WASHINGTON – An Idaho law protecting unborn children who are capable of feeling pain from abortion has been challenged in the U.S. District Court for Idaho. The Pain-Capable Unborn Child Protection Act was passed by the Idaho state legislature by overwhelming majorities earlier this spring. In passing the law, the legislature determined that there is substantial medical evidence concluding that unborn children are capable of experiencing pain and that the state has a compelling state interest in protecting these pain-capable children.
“Unborn children recoil from painful stimuli, their stress hormones increase when they are subjected to any painful stimuli, and they require anesthesia for fetal surgery,” said Mary Spaulding Balch, J.D., director of state legislation for the National Right to Life Committee (NRLC). “We are confident that the Supreme Court will ultimately agree and will recognize the right of the state to protect these children from the excruciatingly painful death of abortion.”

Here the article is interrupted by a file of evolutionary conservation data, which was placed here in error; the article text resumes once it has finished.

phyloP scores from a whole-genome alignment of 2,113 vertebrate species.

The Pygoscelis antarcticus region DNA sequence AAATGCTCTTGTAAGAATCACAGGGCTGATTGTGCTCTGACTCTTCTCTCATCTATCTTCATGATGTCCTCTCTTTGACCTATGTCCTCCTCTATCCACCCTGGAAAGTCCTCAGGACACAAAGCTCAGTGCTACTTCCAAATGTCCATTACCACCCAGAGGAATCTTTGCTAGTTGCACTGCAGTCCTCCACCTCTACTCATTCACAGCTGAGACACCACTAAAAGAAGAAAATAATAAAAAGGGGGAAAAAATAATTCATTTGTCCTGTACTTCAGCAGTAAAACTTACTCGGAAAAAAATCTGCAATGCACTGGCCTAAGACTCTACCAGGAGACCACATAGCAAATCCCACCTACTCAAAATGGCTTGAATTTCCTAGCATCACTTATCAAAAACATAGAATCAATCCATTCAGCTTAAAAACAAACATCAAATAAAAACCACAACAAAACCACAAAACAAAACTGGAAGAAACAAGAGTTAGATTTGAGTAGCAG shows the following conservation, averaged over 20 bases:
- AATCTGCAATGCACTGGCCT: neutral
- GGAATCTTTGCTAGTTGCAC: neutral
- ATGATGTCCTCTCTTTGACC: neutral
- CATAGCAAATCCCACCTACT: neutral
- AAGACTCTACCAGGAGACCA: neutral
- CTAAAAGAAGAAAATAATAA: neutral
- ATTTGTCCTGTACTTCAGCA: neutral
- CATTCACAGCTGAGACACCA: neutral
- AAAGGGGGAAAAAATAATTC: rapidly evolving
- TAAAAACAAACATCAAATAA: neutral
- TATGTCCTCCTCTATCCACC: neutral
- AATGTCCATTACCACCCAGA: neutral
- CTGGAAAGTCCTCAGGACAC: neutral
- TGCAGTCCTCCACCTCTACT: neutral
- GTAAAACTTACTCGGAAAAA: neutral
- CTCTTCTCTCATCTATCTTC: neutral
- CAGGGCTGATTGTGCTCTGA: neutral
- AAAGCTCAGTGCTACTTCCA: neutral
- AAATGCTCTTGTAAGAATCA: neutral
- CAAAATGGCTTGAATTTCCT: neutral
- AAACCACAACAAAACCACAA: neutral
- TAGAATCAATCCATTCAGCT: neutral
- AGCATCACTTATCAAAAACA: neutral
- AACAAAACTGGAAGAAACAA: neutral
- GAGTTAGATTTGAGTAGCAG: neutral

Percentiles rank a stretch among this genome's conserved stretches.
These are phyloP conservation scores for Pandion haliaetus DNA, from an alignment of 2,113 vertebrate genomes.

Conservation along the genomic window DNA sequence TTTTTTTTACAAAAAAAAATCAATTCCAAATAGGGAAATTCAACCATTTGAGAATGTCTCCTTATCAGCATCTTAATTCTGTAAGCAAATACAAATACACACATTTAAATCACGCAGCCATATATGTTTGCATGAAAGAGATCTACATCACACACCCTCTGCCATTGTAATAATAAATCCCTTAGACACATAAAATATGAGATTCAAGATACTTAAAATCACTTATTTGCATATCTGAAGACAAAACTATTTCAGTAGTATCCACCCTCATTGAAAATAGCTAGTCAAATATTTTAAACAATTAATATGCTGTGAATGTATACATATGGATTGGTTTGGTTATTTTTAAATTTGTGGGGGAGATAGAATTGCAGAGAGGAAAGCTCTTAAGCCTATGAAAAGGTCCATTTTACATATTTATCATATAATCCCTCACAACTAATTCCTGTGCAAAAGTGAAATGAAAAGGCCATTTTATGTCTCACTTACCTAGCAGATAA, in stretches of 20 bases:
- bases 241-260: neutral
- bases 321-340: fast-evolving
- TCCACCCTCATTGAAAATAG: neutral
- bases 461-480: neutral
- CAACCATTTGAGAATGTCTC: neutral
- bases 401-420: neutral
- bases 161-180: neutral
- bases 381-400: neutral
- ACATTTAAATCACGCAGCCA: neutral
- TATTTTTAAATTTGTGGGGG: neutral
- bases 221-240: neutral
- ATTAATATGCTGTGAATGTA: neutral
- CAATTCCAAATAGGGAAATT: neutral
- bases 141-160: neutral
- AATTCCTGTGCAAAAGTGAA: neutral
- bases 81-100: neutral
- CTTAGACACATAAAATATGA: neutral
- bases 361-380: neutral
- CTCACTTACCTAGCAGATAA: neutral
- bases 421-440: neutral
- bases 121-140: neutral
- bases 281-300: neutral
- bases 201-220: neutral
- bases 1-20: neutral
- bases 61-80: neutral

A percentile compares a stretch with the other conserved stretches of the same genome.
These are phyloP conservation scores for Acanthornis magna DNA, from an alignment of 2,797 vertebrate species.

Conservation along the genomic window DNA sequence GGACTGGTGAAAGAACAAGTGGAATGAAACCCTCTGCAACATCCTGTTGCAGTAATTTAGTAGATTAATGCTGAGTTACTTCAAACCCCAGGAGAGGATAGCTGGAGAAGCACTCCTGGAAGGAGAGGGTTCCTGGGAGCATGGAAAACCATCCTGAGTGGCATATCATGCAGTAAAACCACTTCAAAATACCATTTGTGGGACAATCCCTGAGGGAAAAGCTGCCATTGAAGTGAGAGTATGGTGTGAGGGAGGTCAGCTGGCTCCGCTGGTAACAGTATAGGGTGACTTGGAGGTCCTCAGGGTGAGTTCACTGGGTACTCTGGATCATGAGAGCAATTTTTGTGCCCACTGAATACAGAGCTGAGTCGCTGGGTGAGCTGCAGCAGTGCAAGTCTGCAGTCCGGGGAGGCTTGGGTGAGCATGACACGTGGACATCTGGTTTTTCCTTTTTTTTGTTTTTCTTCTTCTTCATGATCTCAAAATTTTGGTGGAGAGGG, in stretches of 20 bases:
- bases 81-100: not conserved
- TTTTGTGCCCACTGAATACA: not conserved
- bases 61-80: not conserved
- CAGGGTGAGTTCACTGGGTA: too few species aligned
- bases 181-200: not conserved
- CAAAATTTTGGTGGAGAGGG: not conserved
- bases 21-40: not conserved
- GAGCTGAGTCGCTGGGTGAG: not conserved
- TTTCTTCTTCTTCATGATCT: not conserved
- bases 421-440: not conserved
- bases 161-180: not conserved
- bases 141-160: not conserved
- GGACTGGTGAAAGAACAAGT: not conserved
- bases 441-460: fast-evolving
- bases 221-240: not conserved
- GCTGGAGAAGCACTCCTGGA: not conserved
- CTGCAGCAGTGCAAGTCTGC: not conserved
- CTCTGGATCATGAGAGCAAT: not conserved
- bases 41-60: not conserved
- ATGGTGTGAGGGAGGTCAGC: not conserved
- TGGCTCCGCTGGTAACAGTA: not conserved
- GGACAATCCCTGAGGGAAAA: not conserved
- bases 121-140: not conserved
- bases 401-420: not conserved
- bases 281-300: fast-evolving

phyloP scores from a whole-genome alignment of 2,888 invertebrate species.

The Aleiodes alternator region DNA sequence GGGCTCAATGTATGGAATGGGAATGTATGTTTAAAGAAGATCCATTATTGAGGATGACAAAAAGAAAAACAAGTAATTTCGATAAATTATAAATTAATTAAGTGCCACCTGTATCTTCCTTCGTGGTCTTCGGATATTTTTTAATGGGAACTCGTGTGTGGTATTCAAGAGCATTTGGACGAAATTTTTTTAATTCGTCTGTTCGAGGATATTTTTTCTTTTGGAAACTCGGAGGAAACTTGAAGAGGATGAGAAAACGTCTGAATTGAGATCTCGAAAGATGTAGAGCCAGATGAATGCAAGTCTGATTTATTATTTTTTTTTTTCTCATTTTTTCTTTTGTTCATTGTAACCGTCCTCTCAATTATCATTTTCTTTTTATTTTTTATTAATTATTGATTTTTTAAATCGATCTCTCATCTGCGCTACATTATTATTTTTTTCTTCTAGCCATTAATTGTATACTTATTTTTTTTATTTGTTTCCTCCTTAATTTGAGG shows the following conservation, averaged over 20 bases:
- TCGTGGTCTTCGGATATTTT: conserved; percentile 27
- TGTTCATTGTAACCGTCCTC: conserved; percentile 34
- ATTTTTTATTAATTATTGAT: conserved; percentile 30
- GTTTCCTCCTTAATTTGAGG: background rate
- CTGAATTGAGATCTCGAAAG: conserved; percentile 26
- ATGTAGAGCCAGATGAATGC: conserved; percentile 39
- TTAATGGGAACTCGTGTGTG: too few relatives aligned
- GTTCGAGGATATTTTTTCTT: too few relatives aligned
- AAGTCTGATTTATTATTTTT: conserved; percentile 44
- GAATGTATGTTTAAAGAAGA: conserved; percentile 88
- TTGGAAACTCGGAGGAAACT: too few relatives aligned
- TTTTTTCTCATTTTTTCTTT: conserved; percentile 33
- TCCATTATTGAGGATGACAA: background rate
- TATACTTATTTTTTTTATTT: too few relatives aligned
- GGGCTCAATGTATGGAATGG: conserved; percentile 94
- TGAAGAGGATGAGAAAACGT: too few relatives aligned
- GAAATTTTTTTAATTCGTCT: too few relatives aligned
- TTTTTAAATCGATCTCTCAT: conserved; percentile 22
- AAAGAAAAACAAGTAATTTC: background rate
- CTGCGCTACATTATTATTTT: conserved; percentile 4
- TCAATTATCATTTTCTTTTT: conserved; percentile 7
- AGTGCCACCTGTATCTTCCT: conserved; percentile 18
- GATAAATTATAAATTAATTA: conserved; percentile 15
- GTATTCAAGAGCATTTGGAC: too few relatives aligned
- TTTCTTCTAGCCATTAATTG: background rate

A significant number of scientific studies support the state’s conclusion that unborn babies are capable of feeling pain by twenty weeks (20) weeks after fertilization. On average, 18,000 abortions are performed every year in the United States on these pain-capable children, including at some Planned Parenthood clinics. An online library of research and further information is available at www.doctorsonfetalpain.com.
The complaint in the case claims that the law fails to contain a constitutionally acceptable exception allowing for an abortion if necessary to preserve the health of the mother. That contention is rebutted by Dr. Sean Patrick Kenney, M.D., a board certified obstetrician/gynecologist, and assistant clinical professor at Creighton University School of Medicine in Omaha, Nebraska.
“The language of the law makes fully adequate provision for those rare cases, probably occurring no more than 1-2 times per 5,000 births, when medical complications require premature delivery or abortion of an unborn child after the stage at which the child is capable of feeling pain,” noted Dr. Kenney.